Oakleaf hydrangea (Hydrangea quercifolia) is a shrub native to damp woods and riverbanks from Georgia to Louisiana, including the Florida Panhandle. It is hardy in Zones 6 to 8 and prefers part sun in northern zones and shade in southern zones.
Read more about growing oakleaf hydrangea.
Oakleaf hydraneas are great multiseason plants, offering large flowers in late spring and early summer, plus colorful fall foliage. Its shaggy bark keeps this deciduous shrub interesting in winter.
Many cultivars are available. Here are a few favorites:
‘Flemygea’, aka Snow Queen — Pictured. Upright 8-inch white flowers become pink as they age. The shrubs gets 6 feet tall and is wider than it is high.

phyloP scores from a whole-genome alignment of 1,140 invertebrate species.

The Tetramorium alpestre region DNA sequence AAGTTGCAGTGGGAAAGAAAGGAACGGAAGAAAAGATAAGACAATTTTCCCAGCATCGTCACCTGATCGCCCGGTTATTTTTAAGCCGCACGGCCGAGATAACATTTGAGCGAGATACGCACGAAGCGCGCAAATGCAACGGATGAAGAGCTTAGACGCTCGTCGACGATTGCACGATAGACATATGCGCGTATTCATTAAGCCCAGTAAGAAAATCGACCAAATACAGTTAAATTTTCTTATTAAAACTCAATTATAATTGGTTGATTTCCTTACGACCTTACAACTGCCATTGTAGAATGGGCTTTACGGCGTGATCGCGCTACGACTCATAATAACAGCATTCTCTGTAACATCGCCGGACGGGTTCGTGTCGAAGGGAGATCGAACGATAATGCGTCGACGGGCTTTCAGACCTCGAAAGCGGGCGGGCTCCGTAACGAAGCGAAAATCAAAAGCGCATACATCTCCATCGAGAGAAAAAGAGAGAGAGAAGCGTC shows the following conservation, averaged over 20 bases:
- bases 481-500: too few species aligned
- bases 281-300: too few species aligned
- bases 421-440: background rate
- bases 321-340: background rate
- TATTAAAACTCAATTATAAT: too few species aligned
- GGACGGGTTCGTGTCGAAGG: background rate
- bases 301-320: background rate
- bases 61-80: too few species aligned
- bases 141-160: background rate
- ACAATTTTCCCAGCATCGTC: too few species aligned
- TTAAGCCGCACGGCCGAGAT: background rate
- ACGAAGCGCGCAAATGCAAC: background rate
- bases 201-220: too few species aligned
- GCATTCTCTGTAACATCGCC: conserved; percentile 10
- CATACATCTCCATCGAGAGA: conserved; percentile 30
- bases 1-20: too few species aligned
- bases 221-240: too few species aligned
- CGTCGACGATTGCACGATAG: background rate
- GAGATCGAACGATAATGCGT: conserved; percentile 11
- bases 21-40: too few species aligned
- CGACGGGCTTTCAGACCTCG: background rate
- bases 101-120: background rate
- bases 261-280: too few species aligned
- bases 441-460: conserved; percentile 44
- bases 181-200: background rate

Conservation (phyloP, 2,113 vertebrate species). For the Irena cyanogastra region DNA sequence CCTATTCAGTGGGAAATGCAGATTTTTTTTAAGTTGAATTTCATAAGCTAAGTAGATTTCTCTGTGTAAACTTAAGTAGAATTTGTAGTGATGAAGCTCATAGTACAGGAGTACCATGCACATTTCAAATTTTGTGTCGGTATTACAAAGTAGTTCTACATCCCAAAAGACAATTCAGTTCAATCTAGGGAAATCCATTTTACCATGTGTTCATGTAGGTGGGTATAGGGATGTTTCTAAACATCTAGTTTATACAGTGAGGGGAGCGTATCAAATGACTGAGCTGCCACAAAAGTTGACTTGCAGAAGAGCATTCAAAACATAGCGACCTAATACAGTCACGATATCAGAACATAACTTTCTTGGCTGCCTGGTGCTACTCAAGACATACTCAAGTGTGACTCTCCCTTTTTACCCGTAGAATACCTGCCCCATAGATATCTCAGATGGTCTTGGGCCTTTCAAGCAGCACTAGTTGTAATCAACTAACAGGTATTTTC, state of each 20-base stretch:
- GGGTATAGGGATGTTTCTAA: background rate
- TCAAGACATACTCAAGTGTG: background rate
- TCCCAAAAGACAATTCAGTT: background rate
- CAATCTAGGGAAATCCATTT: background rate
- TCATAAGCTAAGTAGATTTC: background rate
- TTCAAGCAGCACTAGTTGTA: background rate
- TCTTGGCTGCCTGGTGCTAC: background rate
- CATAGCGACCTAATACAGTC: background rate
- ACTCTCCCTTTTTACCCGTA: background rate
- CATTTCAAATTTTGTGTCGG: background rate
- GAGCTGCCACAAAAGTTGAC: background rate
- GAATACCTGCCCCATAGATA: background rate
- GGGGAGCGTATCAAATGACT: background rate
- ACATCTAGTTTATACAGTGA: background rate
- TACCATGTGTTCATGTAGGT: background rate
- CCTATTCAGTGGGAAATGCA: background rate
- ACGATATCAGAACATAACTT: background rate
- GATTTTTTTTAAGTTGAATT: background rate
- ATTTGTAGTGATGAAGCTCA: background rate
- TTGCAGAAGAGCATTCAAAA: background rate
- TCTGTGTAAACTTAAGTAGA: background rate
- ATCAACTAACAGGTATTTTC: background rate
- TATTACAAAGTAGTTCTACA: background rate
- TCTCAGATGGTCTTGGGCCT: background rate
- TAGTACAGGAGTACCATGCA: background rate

‘Alice’ — The largest cultivar available. It reaches 15 feet tall and wide and is a vigorous grower. Its flowers can be over a foot long.
‘Pee Wee’ and ‘Sikes Dwarf’ — Relatively small cultivars, reaching 4 to 6 feet tall and wide. Good fall color. Flowers are 4 inches long.
‘Brido’, aka Snow Flake — An 8-foot-tall shrub with abundant double flowers that often cause the branches to bend with their weight. Flowers are white.
Image courtesy Missouri Botanical Garden PlantFinder